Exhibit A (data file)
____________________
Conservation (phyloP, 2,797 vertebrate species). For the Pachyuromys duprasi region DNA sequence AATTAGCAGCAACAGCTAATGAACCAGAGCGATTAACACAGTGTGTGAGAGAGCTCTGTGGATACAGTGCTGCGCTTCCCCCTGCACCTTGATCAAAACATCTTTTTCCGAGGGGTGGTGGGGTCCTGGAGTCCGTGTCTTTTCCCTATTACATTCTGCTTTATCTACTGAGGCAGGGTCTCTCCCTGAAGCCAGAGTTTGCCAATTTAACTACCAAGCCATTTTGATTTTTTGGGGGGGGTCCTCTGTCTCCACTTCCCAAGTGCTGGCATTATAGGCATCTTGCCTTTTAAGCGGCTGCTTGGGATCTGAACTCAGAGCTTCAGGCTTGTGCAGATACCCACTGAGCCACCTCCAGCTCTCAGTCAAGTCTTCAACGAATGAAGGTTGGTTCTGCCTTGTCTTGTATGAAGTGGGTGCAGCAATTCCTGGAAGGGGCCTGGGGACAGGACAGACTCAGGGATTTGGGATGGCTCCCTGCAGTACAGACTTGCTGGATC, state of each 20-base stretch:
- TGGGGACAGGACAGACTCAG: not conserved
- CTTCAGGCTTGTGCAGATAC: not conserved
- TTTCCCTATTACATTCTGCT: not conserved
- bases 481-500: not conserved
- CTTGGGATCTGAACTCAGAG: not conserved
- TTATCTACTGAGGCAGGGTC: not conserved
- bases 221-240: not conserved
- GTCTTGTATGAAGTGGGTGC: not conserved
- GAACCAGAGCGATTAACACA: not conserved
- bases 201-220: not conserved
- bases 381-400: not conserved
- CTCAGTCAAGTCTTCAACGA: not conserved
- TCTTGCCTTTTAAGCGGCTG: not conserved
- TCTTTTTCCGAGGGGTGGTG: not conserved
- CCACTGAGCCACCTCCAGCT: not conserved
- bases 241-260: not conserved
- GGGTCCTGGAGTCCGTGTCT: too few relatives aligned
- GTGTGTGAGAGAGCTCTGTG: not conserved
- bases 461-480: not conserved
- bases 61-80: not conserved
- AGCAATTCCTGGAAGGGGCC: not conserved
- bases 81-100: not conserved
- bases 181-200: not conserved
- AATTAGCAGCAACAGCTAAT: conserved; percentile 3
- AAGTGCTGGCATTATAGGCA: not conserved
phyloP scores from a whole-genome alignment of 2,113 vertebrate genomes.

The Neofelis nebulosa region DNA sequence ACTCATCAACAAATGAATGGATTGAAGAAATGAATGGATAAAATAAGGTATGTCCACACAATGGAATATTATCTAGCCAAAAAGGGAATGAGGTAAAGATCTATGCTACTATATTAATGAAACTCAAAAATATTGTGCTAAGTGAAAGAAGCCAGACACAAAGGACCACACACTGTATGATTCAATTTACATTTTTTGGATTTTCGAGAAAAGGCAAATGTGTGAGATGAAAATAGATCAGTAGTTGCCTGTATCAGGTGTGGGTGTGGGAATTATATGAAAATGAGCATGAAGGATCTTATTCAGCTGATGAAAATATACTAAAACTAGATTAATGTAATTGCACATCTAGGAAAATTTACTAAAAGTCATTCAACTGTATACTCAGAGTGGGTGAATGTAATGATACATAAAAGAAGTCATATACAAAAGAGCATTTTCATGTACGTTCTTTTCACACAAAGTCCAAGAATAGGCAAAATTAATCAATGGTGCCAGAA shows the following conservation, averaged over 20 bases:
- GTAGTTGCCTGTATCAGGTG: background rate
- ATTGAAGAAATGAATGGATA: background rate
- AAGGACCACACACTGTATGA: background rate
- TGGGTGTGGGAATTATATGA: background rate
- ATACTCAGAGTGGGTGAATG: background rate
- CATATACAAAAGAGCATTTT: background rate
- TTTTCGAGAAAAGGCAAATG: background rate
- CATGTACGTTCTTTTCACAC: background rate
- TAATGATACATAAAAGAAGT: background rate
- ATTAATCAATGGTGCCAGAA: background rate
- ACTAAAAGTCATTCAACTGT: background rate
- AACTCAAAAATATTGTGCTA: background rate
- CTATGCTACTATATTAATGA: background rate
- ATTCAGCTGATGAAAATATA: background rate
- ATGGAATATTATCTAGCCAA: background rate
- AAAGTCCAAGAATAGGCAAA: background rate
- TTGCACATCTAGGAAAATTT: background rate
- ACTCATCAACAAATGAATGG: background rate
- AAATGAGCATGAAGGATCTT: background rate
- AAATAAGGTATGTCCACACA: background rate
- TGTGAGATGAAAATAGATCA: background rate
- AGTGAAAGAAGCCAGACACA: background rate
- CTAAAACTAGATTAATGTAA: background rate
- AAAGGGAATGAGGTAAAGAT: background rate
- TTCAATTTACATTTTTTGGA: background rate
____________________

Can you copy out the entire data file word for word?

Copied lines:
Conservation (phyloP, 2,797 vertebrate species). For the Pachyuromys duprasi region DNA sequence AATTAGCAGCAACAGCTAATGAACCAGAGCGATTAACACAGTGTGTGAGAGAGCTCTGTGGATACAGTGCTGCGCTTCCCCCTGCACCTTGATCAAAACATCTTTTTCCGAGGGGTGGTGGGGTCCTGGAGTCCGTGTCTTTTCCCTATTACATTCTGCTTTATCTACTGAGGCAGGGTCTCTCCCTGAAGCCAGAGTTTGCCAATTTAACTACCAAGCCATTTTGATTTTTTGGGGGGGGTCCTCTGTCTCCACTTCCCAAGTGCTGGCATTATAGGCATCTTGCCTTTTAAGCGGCTGCTTGGGATCTGAACTCAGAGCTTCAGGCTTGTGCAGATACCCACTGAGCCACCTCCAGCTCTCAGTCAAGTCTTCAACGAATGAAGGTTGGTTCTGCCTTGTCTTGTATGAAGTGGGTGCAGCAATTCCTGGAAGGGGCCTGGGGACAGGACAGACTCAGGGATTTGGGATGGCTCCCTGCAGTACAGACTTGCTGGATC, state of each 20-base stretch:
- TGGGGACAGGACAGACTCAG: not conserved
- CTTCAGGCTTGTGCAGATAC: not conserved
- TTTCCCTATTACATTCTGCT: not conserved
- bases 481-500: not conserved
- CTTGGGATCTGAACTCAGAG: not conserved
- TTATCTACTGAGGCAGGGTC: not conserved
- bases 221-240: not conserved
- GTCTTGTATGAAGTGGGTGC: not conserved
- GAACCAGAGCGATTAACACA: not conserved
- bases 201-220: not conserved
- bases 381-400: not conserved
- CTCAGTCAAGTCTTCAACGA: not conserved
- TCTTGCCTTTTAAGCGGCTG: not conserved
- TCTTTTTCCGAGGGGTGGTG: not conserved
- CCACTGAGCCACCTCCAGCT: not conserved
- bases 241-260: not conserved
- GGGTCCTGGAGTCCGTGTCT: too few relatives aligned
- GTGTGTGAGAGAGCTCTGTG: not conserved
- bases 461-480: not conserved
- bases 61-80: not conserved
- AGCAATTCCTGGAAGGGGCC: not conserved
- bases 81-100: not conserved
- bases 181-200: not conserved
- AATTAGCAGCAACAGCTAAT: conserved; percentile 3
- AAGTGCTGGCATTATAGGCA: not conserved
phyloP scores from a whole-genome alignment of 2,113 vertebrate genomes.

The Neofelis nebulosa region DNA sequence ACTCATCAACAAATGAATGGATTGAAGAAATGAATGGATAAAATAAGGTATGTCCACACAATGGAATATTATCTAGCCAAAAAGGGAATGAGGTAAAGATCTATGCTACTATATTAATGAAACTCAAAAATATTGTGCTAAGTGAAAGAAGCCAGACACAAAGGACCACACACTGTATGATTCAATTTACATTTTTTGGATTTTCGAGAAAAGGCAAATGTGTGAGATGAAAATAGATCAGTAGTTGCCTGTATCAGGTGTGGGTGTGGGAATTATATGAAAATGAGCATGAAGGATCTTATTCAGCTGATGAAAATATACTAAAACTAGATTAATGTAATTGCACATCTAGGAAAATTTACTAAAAGTCATTCAACTGTATACTCAGAGTGGGTGAATGTAATGATACATAAAAGAAGTCATATACAAAAGAGCATTTTCATGTACGTTCTTTTCACACAAAGTCCAAGAATAGGCAAAATTAATCAATGGTGCCAGAA shows the following conservation, averaged over 20 bases:
- GTAGTTGCCTGTATCAGGTG: background rate
- ATTGAAGAAATGAATGGATA: background rate
- AAGGACCACACACTGTATGA: background rate
- TGGGTGTGGGAATTATATGA: background rate
- ATACTCAGAGTGGGTGAATG: background rate
- CATATACAAAAGAGCATTTT: background rate
- TTTTCGAGAAAAGGCAAATG: background rate
- CATGTACGTTCTTTTCACAC: background rate
- TAATGATACATAAAAGAAGT: background rate
- ATTAATCAATGGTGCCAGAA: background rate
- ACTAAAAGTCATTCAACTGT: background rate
- AACTCAAAAATATTGTGCTA: background rate
- CTATGCTACTATATTAATGA: background rate
- ATTCAGCTGATGAAAATATA: background rate
- ATGGAATATTATCTAGCCAA: background rate
- AAAGTCCAAGAATAGGCAAA: background rate
- TTGCACATCTAGGAAAATTT: background rate
- ACTCATCAACAAATGAATGG: background rate
- AAATGAGCATGAAGGATCTT: background rate
- AAATAAGGTATGTCCACACA: background rate
- TGTGAGATGAAAATAGATCA: background rate
- AGTGAAAGAAGCCAGACACA: background rate
- CTAAAACTAGATTAATGTAA: background rate
- AAAGGGAATGAGGTAAAGAT: background rate
- TTCAATTTACATTTTTTGGA: background rate